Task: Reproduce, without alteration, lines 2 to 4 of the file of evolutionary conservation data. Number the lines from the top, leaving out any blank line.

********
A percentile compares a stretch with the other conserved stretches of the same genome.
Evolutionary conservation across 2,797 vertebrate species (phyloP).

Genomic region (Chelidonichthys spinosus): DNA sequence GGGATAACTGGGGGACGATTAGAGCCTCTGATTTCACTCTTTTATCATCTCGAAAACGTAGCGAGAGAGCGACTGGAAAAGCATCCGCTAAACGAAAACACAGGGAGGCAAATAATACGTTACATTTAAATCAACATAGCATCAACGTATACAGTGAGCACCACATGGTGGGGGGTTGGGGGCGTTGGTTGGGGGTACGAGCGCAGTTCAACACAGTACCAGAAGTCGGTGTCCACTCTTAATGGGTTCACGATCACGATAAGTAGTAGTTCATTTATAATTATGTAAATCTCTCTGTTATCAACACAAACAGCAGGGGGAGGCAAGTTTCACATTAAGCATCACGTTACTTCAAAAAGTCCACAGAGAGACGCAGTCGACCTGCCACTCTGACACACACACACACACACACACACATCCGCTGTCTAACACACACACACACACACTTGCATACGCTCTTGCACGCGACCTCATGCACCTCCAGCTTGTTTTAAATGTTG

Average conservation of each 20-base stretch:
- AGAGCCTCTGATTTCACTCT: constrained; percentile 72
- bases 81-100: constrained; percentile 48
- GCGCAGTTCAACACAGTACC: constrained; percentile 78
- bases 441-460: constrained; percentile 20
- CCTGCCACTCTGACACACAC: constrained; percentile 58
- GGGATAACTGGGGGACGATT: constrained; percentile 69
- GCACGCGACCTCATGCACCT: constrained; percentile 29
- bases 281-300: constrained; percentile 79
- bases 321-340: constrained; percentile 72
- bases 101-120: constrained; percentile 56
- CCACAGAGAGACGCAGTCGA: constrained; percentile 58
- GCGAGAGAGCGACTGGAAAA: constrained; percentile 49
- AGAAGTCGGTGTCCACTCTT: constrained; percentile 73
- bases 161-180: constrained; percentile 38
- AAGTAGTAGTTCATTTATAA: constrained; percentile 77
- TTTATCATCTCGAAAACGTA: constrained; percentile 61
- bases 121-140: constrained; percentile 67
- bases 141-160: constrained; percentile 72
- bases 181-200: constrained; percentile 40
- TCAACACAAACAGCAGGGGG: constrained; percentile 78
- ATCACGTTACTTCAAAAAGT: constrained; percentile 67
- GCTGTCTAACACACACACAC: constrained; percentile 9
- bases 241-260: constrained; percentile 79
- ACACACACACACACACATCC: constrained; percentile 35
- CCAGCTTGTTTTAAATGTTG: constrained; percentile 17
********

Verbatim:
Evolutionary conservation across 2,797 vertebrate species (phyloP).

Genomic region (Chelidonichthys spinosus): DNA sequence GGGATAACTGGGGGACGATTAGAGCCTCTGATTTCACTCTTTTATCATCTCGAAAACGTAGCGAGAGAGCGACTGGAAAAGCATCCGCTAAACGAAAACACAGGGAGGCAAATAATACGTTACATTTAAATCAACATAGCATCAACGTATACAGTGAGCACCACATGGTGGGGGGTTGGGGGCGTTGGTTGGGGGTACGAGCGCAGTTCAACACAGTACCAGAAGTCGGTGTCCACTCTTAATGGGTTCACGATCACGATAAGTAGTAGTTCATTTATAATTATGTAAATCTCTCTGTTATCAACACAAACAGCAGGGGGAGGCAAGTTTCACATTAAGCATCACGTTACTTCAAAAAGTCCACAGAGAGACGCAGTCGACCTGCCACTCTGACACACACACACACACACACACACATCCGCTGTCTAACACACACACACACACACTTGCATACGCTCTTGCACGCGACCTCATGCACCTCCAGCTTGTTTTAAATGTTG

Average conservation of each 20-base stretch: